News and Events

Case of the Month -June 2017


William Shakespeare

Ms Lee Baker, Amayeza Info Centre, President, SASTM

Albie de Frey, Travel Doctor Johannesburg, Executive Committee Member, SASTM

A 57-year-old previously healthy Caucasian South African man was medevaced to a private hospital in Johannesburg from Lubumbashi in the Democratic Republic of Congo in mid-December 2016.

He travelled to the DRC on 18 November 2016 where he had been working at a mine in Kakunda, Katanga for several months.

His home is in Sasolburg but he had been working as an expatriate for several years in Mozambique, Botswana, Mali, Ghana, Zambia, Burkina Faso, Liberia and Namibia. During the course of his expatriation he had been fully vaccinated against yellow fever, hepatitis A and B, typhoid, meningococcal disease, tetanus, polio, diphtheria and pertussis. He does not take malaria prophylaxis and does not keep any animals at home in a residential suburb in southern Gauteng.

He had documented malaria 3 years prior to this episode and was on methyl-dopa 500mg 8 hourly for hypertension. He smokes 20 per day for the last 20 years and drinks two units of alcohol per day.

On 6 December 2016, he presented to the mine clinic with severe headache, fatigue and myalgia. He was given Vitamin B1 and B6 injections and diclofenac per rectum… The next day he developed a high fever, yellow diarrhoea and “black urine”. Malaria screening was apparently negative.

On the third day of illness he was referred to a private clinic in Lubumbashi where he was diagnosed with “2 +” Plasmodium falciparum malaria, put on an intravenous infusion, given azithromycin orally and received a series of artemether injections. On Day 5 he was sent back to the mine as his malaria smear was now allegedly negative - he still had a severe, persistent headache and vomited on the evening of the fifth day. He was given Mypaid® (Ibuprofen / paracetamol) on the seventh day and with still no improvement on Day 8 he flew to Johannesburg on a commercial flight.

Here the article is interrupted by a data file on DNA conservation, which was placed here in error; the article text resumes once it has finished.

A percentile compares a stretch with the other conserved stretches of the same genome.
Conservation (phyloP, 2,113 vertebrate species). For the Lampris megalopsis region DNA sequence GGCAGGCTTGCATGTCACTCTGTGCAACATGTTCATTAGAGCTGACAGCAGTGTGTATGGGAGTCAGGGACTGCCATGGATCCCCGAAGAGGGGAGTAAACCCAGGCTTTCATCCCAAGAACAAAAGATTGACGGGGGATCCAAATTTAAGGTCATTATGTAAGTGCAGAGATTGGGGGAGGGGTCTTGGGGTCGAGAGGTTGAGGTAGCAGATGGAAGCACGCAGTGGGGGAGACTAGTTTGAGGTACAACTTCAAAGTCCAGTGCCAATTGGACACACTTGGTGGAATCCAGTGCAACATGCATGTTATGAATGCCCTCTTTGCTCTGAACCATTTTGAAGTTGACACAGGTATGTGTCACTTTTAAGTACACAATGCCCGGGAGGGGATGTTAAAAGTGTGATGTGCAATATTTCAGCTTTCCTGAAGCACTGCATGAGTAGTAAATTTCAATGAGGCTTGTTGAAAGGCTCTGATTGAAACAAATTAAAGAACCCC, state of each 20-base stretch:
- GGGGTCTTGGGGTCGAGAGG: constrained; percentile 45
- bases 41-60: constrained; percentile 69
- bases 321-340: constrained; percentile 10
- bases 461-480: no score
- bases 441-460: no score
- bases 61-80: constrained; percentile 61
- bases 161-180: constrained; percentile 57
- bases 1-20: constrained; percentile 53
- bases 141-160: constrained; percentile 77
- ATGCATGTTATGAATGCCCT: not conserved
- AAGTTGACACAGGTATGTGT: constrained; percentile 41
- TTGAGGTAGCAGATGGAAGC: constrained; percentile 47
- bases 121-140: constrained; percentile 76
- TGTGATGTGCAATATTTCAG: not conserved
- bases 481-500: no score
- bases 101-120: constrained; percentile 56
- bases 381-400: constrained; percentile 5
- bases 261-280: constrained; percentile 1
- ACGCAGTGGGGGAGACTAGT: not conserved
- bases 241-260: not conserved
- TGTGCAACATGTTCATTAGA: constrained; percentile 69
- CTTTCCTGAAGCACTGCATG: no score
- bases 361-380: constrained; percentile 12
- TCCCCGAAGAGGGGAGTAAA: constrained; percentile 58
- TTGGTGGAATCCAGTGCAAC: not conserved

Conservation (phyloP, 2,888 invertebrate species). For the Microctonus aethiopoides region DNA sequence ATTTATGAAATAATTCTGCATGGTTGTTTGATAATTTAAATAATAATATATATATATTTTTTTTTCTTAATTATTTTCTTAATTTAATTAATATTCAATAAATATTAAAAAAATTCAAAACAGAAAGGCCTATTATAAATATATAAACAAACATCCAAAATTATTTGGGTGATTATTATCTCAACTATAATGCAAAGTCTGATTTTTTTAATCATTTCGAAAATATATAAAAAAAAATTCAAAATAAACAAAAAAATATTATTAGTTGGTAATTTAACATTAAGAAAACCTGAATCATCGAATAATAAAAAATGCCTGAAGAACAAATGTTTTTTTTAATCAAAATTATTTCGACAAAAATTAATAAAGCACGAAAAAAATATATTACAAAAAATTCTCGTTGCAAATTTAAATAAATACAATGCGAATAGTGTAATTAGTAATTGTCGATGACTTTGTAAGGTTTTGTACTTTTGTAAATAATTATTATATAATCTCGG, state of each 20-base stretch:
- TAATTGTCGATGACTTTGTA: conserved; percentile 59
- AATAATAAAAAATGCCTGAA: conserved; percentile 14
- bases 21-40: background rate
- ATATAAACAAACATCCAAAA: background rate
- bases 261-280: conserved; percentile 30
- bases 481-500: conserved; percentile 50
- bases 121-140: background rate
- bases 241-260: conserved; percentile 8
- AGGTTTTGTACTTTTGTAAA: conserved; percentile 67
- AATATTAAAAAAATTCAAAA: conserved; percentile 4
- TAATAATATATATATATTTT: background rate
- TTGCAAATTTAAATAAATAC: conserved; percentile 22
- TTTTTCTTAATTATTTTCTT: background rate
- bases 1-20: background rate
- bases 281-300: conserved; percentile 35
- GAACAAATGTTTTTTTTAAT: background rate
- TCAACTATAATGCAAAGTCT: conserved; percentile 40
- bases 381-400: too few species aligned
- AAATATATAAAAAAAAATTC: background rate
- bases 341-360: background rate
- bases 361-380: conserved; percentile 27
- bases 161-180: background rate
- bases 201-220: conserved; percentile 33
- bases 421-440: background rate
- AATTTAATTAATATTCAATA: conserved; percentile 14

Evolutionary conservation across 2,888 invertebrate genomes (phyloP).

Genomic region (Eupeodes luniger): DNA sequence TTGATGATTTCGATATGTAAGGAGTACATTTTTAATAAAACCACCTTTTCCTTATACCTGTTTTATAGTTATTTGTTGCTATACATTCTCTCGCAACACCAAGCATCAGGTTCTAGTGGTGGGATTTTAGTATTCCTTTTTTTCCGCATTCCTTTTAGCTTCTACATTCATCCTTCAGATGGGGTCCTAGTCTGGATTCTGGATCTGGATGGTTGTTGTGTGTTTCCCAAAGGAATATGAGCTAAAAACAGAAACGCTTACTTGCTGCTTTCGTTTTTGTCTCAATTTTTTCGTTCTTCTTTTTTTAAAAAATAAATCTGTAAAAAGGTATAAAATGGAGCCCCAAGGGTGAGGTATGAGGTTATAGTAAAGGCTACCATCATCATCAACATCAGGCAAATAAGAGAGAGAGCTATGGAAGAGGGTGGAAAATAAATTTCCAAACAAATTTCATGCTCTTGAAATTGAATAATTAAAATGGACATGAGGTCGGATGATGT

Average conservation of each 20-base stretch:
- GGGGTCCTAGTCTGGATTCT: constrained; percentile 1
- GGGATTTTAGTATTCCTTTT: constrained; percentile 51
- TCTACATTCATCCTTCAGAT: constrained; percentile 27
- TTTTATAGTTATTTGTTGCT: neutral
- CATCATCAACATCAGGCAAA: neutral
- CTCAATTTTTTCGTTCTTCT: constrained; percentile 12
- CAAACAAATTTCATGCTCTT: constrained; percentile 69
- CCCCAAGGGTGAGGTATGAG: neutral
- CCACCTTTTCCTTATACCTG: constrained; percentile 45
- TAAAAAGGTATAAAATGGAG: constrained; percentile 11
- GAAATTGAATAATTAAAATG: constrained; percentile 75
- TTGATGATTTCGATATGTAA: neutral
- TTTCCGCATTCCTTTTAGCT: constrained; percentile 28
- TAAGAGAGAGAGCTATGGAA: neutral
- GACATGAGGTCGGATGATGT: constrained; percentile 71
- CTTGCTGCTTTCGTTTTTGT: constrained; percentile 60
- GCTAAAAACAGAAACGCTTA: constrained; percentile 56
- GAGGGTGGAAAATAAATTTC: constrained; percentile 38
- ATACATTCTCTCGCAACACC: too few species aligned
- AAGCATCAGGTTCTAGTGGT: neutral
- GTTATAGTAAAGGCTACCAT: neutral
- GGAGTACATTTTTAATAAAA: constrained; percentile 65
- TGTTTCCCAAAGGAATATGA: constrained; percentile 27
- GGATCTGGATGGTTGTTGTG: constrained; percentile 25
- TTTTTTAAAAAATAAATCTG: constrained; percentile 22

On examination he appeared generally well, was apyrexial with normal vital signs. He had no meningism, jaundice, clubbing, lymphadenopathy or pallor but a fine macular rash was noted on the all four limbs including the palms and soles. He had no eschars or other insect bites, no conjunctival congestion and the rest of the examination was unremarkable.

He had a normal chest X-ray and abdominal sonar, normal resting ECG and his urine was clear.

Laboratory screening was as follows:

Full Blood Count

Haemoglobin11.914.3 – 18.3g/dl
Red Cell Count4.064.89 – 6.1110^12/l
Haematocrit36.443 - 55%
White Cell Count8.923.92 – 9.8810^9/l
Neutrophils3.482 – 7.510^9/l
Lymphocytes3.791 - 410^9/l
Monocytes Abs1.250.18 – 1.0010^9/l
Eosinophils0.210 – 0.4510^9/l
Basophils 0.050 – 0.210^9/l
Platelet Count10^9/l

Malaria thin smear, P falciparum Antigen, Common falciparum Antigen and QBC all negative

Liver Function
Total Protein6860 - 83g/l
Albumin3035 - 52g/l
Globulin20 - 35g/l
ALP40 - 130U/l
Gamma GT181< 60
ALT< 50U/l
AST< 38U/l
Bilirubin Total55 - 21umol/l

Inflammatory Markers
C-Reactive Protein100< 5mg/l

Salmonella and Rickettsia serology was negative. Dengue screening was negative but the Brucella IgM was considered positive with a value of 3,6 (Normal ration 0.0 – 0.7) Brucdlla IgG was negative.

On clinical grounds, in the face of the positive IgM, in the absence of laboratory evidence of any other infectious disease and in lieu of the seriousness of chronic brucellosis he was commenced on doxycycline and rifampicin for a month.

A month after his admission in Johannesburg the IgM, IgG and PCR for Brucellosis was repeated. It was all negative…

Question 1 - Did the patient have malaria?

Continue to Answer 1